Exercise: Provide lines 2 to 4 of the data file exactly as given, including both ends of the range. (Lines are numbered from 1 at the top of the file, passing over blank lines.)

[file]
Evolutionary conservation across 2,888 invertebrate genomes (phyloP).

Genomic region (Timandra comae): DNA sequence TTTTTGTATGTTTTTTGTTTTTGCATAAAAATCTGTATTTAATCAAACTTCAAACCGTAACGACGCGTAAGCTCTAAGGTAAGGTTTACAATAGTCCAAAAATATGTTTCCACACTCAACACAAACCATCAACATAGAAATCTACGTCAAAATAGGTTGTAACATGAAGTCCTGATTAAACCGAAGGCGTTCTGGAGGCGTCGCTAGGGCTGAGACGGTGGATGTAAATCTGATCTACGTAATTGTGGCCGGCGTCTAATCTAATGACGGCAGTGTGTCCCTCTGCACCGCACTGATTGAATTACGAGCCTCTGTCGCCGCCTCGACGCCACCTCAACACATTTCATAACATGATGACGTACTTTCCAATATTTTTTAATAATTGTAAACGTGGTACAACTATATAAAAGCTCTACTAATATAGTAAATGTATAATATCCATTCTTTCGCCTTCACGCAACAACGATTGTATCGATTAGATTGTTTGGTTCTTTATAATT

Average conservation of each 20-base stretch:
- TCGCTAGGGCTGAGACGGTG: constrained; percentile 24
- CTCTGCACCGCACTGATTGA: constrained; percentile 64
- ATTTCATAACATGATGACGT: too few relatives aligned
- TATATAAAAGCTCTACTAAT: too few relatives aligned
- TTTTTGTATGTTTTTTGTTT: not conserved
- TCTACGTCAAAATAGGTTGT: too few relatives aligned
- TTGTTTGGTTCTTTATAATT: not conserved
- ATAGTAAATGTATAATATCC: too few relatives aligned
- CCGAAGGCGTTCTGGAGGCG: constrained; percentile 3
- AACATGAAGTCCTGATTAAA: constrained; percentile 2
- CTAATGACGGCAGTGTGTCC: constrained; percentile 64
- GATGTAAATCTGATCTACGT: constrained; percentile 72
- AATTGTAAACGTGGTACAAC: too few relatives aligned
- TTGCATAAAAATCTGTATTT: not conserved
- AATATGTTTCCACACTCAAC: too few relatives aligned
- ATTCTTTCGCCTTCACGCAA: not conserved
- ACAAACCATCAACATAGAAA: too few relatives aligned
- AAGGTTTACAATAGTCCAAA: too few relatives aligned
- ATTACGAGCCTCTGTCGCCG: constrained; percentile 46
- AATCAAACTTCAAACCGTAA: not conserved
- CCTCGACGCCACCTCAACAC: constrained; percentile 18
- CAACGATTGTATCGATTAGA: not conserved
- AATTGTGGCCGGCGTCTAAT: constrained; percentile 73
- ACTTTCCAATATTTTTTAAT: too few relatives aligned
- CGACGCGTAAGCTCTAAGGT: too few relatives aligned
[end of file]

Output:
Genomic region (Timandra comae): DNA sequence TTTTTGTATGTTTTTTGTTTTTGCATAAAAATCTGTATTTAATCAAACTTCAAACCGTAACGACGCGTAAGCTCTAAGGTAAGGTTTACAATAGTCCAAAAATATGTTTCCACACTCAACACAAACCATCAACATAGAAATCTACGTCAAAATAGGTTGTAACATGAAGTCCTGATTAAACCGAAGGCGTTCTGGAGGCGTCGCTAGGGCTGAGACGGTGGATGTAAATCTGATCTACGTAATTGTGGCCGGCGTCTAATCTAATGACGGCAGTGTGTCCCTCTGCACCGCACTGATTGAATTACGAGCCTCTGTCGCCGCCTCGACGCCACCTCAACACATTTCATAACATGATGACGTACTTTCCAATATTTTTTAATAATTGTAAACGTGGTACAACTATATAAAAGCTCTACTAATATAGTAAATGTATAATATCCATTCTTTCGCCTTCACGCAACAACGATTGTATCGATTAGATTGTTTGGTTCTTTATAATT

Average conservation of each 20-base stretch:
- TCGCTAGGGCTGAGACGGTG: constrained; percentile 24